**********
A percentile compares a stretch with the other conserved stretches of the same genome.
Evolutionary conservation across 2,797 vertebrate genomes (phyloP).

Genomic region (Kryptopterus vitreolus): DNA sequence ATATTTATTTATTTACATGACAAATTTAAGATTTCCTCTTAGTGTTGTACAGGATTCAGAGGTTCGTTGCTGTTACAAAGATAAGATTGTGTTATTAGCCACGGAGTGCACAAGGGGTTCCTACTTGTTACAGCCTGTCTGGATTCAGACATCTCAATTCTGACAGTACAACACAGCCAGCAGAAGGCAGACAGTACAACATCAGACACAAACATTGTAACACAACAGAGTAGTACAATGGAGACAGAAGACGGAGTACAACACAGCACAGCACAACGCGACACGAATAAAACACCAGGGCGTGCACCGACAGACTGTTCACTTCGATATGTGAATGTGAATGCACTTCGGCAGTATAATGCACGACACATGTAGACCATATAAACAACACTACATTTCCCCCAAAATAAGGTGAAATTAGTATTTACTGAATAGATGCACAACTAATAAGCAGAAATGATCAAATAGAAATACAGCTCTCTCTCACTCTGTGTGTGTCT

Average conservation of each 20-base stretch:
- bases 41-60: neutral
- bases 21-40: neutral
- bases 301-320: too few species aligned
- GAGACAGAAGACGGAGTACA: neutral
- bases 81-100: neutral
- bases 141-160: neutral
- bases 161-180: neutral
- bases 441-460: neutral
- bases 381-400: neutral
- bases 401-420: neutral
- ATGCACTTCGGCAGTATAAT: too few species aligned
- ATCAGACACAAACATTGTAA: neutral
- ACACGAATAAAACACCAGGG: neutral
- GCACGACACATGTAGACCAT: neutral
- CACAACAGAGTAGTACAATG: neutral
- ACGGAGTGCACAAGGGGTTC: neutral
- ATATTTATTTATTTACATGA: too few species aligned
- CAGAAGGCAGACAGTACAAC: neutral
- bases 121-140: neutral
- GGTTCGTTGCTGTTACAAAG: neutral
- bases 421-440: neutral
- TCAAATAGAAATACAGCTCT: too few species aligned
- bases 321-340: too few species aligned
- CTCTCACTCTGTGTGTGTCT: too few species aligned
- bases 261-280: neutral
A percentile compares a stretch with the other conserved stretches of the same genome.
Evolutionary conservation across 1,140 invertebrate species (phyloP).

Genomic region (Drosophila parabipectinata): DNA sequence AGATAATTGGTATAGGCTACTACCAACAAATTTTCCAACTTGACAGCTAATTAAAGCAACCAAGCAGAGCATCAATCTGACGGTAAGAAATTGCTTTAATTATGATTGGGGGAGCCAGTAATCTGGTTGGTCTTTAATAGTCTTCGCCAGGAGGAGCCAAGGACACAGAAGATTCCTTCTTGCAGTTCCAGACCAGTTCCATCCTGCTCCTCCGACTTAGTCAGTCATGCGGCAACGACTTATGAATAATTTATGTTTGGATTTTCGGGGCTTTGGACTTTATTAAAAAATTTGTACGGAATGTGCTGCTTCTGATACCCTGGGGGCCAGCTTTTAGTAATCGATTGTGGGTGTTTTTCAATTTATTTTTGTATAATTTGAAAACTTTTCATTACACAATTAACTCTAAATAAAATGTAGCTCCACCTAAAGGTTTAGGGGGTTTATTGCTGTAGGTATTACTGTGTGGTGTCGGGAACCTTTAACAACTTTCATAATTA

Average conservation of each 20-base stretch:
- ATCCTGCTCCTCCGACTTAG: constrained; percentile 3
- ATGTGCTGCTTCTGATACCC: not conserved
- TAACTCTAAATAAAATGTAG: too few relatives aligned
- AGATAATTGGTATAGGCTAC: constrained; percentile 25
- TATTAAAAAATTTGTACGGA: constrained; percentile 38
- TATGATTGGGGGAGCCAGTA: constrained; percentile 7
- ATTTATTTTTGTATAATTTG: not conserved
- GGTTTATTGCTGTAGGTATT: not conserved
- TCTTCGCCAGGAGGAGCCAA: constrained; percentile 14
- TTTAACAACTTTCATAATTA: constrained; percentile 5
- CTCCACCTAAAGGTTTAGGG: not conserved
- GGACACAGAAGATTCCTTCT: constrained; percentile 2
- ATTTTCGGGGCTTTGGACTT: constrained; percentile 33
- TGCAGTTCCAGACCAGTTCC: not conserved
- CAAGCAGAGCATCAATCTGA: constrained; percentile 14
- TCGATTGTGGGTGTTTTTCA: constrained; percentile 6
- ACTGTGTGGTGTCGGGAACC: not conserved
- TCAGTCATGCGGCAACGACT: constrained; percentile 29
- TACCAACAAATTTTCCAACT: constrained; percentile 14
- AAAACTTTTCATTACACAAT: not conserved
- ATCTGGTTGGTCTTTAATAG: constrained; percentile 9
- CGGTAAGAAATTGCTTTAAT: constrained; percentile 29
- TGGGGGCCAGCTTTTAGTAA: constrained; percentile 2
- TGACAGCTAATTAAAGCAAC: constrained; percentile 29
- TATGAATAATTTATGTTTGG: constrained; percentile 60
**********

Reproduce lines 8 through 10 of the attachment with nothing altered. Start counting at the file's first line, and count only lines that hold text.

- GAGACAGAAGACGGAGTACA: neutral
- bases 81-100: neutral
- bases 141-160: neutral